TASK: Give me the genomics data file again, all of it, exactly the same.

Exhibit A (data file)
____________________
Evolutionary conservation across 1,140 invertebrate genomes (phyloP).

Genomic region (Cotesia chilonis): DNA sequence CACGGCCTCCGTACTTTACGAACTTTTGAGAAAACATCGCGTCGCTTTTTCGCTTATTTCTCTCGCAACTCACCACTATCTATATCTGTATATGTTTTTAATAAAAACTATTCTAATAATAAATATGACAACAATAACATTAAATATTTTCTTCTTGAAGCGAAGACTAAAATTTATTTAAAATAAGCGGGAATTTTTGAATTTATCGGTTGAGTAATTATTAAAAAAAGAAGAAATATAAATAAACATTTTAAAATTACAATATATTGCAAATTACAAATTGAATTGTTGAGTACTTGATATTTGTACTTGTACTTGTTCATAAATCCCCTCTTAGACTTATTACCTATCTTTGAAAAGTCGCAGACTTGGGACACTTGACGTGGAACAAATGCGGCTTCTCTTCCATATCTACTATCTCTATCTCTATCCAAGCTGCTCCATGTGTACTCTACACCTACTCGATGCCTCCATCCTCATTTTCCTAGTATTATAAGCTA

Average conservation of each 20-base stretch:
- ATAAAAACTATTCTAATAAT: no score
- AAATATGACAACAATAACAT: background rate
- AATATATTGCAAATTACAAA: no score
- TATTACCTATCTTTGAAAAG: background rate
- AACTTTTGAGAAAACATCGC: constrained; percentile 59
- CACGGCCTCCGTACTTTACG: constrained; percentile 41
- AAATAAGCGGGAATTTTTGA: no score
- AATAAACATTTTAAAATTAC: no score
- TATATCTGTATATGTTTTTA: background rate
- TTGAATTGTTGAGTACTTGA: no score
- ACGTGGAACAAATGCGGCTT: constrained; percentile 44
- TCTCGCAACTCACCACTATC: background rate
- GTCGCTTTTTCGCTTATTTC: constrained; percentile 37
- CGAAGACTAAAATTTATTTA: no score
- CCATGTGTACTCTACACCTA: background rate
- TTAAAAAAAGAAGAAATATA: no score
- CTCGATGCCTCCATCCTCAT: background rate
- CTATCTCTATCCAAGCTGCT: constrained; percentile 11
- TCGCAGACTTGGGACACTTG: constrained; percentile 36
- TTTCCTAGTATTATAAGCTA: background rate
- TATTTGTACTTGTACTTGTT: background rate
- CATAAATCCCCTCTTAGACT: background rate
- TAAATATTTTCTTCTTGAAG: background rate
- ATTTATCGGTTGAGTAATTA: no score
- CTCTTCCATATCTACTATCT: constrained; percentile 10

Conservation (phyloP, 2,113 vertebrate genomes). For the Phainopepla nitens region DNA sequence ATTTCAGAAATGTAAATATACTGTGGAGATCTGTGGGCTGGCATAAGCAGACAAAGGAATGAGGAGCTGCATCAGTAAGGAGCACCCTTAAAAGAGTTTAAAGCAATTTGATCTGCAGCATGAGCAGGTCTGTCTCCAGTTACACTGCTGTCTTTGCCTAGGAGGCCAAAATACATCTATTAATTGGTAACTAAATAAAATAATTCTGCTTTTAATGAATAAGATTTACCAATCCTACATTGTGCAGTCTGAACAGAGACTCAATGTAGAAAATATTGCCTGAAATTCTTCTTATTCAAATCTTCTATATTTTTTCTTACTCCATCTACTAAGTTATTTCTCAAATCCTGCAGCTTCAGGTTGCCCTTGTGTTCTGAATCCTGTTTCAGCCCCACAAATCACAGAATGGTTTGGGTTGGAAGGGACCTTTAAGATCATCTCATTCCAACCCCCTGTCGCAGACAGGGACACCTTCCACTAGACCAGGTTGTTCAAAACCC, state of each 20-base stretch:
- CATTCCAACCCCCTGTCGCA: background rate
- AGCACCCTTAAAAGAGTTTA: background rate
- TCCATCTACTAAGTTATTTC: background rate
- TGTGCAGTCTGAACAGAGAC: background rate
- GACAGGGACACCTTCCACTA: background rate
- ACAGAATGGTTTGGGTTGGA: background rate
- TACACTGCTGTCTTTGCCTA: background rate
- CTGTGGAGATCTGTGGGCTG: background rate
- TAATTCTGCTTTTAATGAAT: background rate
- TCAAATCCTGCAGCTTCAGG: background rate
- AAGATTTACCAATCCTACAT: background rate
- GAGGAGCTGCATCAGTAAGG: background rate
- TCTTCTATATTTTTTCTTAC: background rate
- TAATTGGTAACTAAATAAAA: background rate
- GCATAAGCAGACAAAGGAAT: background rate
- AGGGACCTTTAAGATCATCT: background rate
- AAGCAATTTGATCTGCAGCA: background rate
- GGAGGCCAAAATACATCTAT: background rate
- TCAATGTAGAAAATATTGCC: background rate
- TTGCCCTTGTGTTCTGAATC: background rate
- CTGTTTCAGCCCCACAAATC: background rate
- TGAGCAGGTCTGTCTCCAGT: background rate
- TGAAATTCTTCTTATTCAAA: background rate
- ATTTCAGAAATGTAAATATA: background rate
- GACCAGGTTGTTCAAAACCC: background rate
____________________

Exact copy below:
Evolutionary conservation across 1,140 invertebrate genomes (phyloP).

Genomic region (Cotesia chilonis): DNA sequence CACGGCCTCCGTACTTTACGAACTTTTGAGAAAACATCGCGTCGCTTTTTCGCTTATTTCTCTCGCAACTCACCACTATCTATATCTGTATATGTTTTTAATAAAAACTATTCTAATAATAAATATGACAACAATAACATTAAATATTTTCTTCTTGAAGCGAAGACTAAAATTTATTTAAAATAAGCGGGAATTTTTGAATTTATCGGTTGAGTAATTATTAAAAAAAGAAGAAATATAAATAAACATTTTAAAATTACAATATATTGCAAATTACAAATTGAATTGTTGAGTACTTGATATTTGTACTTGTACTTGTTCATAAATCCCCTCTTAGACTTATTACCTATCTTTGAAAAGTCGCAGACTTGGGACACTTGACGTGGAACAAATGCGGCTTCTCTTCCATATCTACTATCTCTATCTCTATCCAAGCTGCTCCATGTGTACTCTACACCTACTCGATGCCTCCATCCTCATTTTCCTAGTATTATAAGCTA

Average conservation of each 20-base stretch:
- ATAAAAACTATTCTAATAAT: no score
- AAATATGACAACAATAACAT: background rate
- AATATATTGCAAATTACAAA: no score
- TATTACCTATCTTTGAAAAG: background rate
- AACTTTTGAGAAAACATCGC: constrained; percentile 59
- CACGGCCTCCGTACTTTACG: constrained; percentile 41
- AAATAAGCGGGAATTTTTGA: no score
- AATAAACATTTTAAAATTAC: no score
- TATATCTGTATATGTTTTTA: background rate
- TTGAATTGTTGAGTACTTGA: no score
- ACGTGGAACAAATGCGGCTT: constrained; percentile 44
- TCTCGCAACTCACCACTATC: background rate
- GTCGCTTTTTCGCTTATTTC: constrained; percentile 37
- CGAAGACTAAAATTTATTTA: no score
- CCATGTGTACTCTACACCTA: background rate
- TTAAAAAAAGAAGAAATATA: no score
- CTCGATGCCTCCATCCTCAT: background rate
- CTATCTCTATCCAAGCTGCT: constrained; percentile 11
- TCGCAGACTTGGGACACTTG: constrained; percentile 36
- TTTCCTAGTATTATAAGCTA: background rate
- TATTTGTACTTGTACTTGTT: background rate
- CATAAATCCCCTCTTAGACT: background rate
- TAAATATTTTCTTCTTGAAG: background rate
- ATTTATCGGTTGAGTAATTA: no score
- CTCTTCCATATCTACTATCT: constrained; percentile 10

Conservation (phyloP, 2,113 vertebrate genomes). For the Phainopepla nitens region DNA sequence ATTTCAGAAATGTAAATATACTGTGGAGATCTGTGGGCTGGCATAAGCAGACAAAGGAATGAGGAGCTGCATCAGTAAGGAGCACCCTTAAAAGAGTTTAAAGCAATTTGATCTGCAGCATGAGCAGGTCTGTCTCCAGTTACACTGCTGTCTTTGCCTAGGAGGCCAAAATACATCTATTAATTGGTAACTAAATAAAATAATTCTGCTTTTAATGAATAAGATTTACCAATCCTACATTGTGCAGTCTGAACAGAGACTCAATGTAGAAAATATTGCCTGAAATTCTTCTTATTCAAATCTTCTATATTTTTTCTTACTCCATCTACTAAGTTATTTCTCAAATCCTGCAGCTTCAGGTTGCCCTTGTGTTCTGAATCCTGTTTCAGCCCCACAAATCACAGAATGGTTTGGGTTGGAAGGGACCTTTAAGATCATCTCATTCCAACCCCCTGTCGCAGACAGGGACACCTTCCACTAGACCAGGTTGTTCAAAACCC, state of each 20-base stretch:
- CATTCCAACCCCCTGTCGCA: background rate
- AGCACCCTTAAAAGAGTTTA: background rate
- TCCATCTACTAAGTTATTTC: background rate
- TGTGCAGTCTGAACAGAGAC: background rate
- GACAGGGACACCTTCCACTA: background rate
- ACAGAATGGTTTGGGTTGGA: background rate
- TACACTGCTGTCTTTGCCTA: background rate
- CTGTGGAGATCTGTGGGCTG: background rate
- TAATTCTGCTTTTAATGAAT: background rate
- TCAAATCCTGCAGCTTCAGG: background rate
- AAGATTTACCAATCCTACAT: background rate
- GAGGAGCTGCATCAGTAAGG: background rate
- TCTTCTATATTTTTTCTTAC: background rate
- TAATTGGTAACTAAATAAAA: background rate
- GCATAAGCAGACAAAGGAAT: background rate
- AGGGACCTTTAAGATCATCT: background rate
- AAGCAATTTGATCTGCAGCA: background rate
- GGAGGCCAAAATACATCTAT: background rate
- TCAATGTAGAAAATATTGCC: background rate
- TTGCCCTTGTGTTCTGAATC: background rate
- CTGTTTCAGCCCCACAAATC: background rate
- TGAGCAGGTCTGTCTCCAGT: background rate
- TGAAATTCTTCTTATTCAAA: background rate
- ATTTCAGAAATGTAAATATA: background rate
- GACCAGGTTGTTCAAAACCC: background rate